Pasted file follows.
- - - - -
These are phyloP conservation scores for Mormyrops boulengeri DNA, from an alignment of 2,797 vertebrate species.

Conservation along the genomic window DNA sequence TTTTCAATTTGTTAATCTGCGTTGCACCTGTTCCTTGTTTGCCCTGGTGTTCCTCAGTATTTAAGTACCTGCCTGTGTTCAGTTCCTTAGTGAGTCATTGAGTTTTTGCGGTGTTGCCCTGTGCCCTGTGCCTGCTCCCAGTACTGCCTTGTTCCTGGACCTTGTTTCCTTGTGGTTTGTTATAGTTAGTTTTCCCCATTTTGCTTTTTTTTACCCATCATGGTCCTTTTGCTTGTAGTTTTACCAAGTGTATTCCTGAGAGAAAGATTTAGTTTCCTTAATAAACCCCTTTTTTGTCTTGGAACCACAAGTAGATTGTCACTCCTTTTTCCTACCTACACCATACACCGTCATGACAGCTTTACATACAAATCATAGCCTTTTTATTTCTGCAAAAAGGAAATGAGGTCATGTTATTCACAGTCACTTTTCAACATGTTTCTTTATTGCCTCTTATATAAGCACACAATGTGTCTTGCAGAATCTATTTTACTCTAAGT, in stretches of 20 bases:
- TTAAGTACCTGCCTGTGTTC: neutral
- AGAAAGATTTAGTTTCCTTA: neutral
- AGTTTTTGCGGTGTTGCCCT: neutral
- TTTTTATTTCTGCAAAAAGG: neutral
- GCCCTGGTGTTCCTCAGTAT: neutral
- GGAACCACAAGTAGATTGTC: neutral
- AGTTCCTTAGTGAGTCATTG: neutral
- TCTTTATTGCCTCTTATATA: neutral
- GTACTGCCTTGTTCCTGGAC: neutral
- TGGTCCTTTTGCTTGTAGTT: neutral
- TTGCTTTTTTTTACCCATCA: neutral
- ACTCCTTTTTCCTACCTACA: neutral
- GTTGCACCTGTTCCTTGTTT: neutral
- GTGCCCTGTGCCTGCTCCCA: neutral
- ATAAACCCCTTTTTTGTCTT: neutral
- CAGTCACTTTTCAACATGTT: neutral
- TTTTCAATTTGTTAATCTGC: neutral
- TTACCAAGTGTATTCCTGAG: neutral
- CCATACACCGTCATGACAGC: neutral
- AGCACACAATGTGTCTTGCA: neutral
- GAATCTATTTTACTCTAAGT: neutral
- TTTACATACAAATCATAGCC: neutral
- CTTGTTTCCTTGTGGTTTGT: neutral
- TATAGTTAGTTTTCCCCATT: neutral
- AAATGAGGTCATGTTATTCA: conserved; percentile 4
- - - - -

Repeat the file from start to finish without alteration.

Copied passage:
These are phyloP conservation scores for Mormyrops boulengeri DNA, from an alignment of 2,797 vertebrate species.

Conservation along the genomic window DNA sequence TTTTCAATTTGTTAATCTGCGTTGCACCTGTTCCTTGTTTGCCCTGGTGTTCCTCAGTATTTAAGTACCTGCCTGTGTTCAGTTCCTTAGTGAGTCATTGAGTTTTTGCGGTGTTGCCCTGTGCCCTGTGCCTGCTCCCAGTACTGCCTTGTTCCTGGACCTTGTTTCCTTGTGGTTTGTTATAGTTAGTTTTCCCCATTTTGCTTTTTTTTACCCATCATGGTCCTTTTGCTTGTAGTTTTACCAAGTGTATTCCTGAGAGAAAGATTTAGTTTCCTTAATAAACCCCTTTTTTGTCTTGGAACCACAAGTAGATTGTCACTCCTTTTTCCTACCTACACCATACACCGTCATGACAGCTTTACATACAAATCATAGCCTTTTTATTTCTGCAAAAAGGAAATGAGGTCATGTTATTCACAGTCACTTTTCAACATGTTTCTTTATTGCCTCTTATATAAGCACACAATGTGTCTTGCAGAATCTATTTTACTCTAAGT, in stretches of 20 bases:
- TTAAGTACCTGCCTGTGTTC: neutral
- AGAAAGATTTAGTTTCCTTA: neutral
- AGTTTTTGCGGTGTTGCCCT: neutral
- TTTTTATTTCTGCAAAAAGG: neutral
- GCCCTGGTGTTCCTCAGTAT: neutral
- GGAACCACAAGTAGATTGTC: neutral
- AGTTCCTTAGTGAGTCATTG: neutral
- TCTTTATTGCCTCTTATATA: neutral
- GTACTGCCTTGTTCCTGGAC: neutral
- TGGTCCTTTTGCTTGTAGTT: neutral
- TTGCTTTTTTTTACCCATCA: neutral
- ACTCCTTTTTCCTACCTACA: neutral
- GTTGCACCTGTTCCTTGTTT: neutral
- GTGCCCTGTGCCTGCTCCCA: neutral
- ATAAACCCCTTTTTTGTCTT: neutral
- CAGTCACTTTTCAACATGTT: neutral
- TTTTCAATTTGTTAATCTGC: neutral
- TTACCAAGTGTATTCCTGAG: neutral
- CCATACACCGTCATGACAGC: neutral
- AGCACACAATGTGTCTTGCA: neutral
- GAATCTATTTTACTCTAAGT: neutral
- TTTACATACAAATCATAGCC: neutral
- CTTGTTTCCTTGTGGTTTGT: neutral
- TATAGTTAGTTTTCCCCATT: neutral
- AAATGAGGTCATGTTATTCA: conserved; percentile 4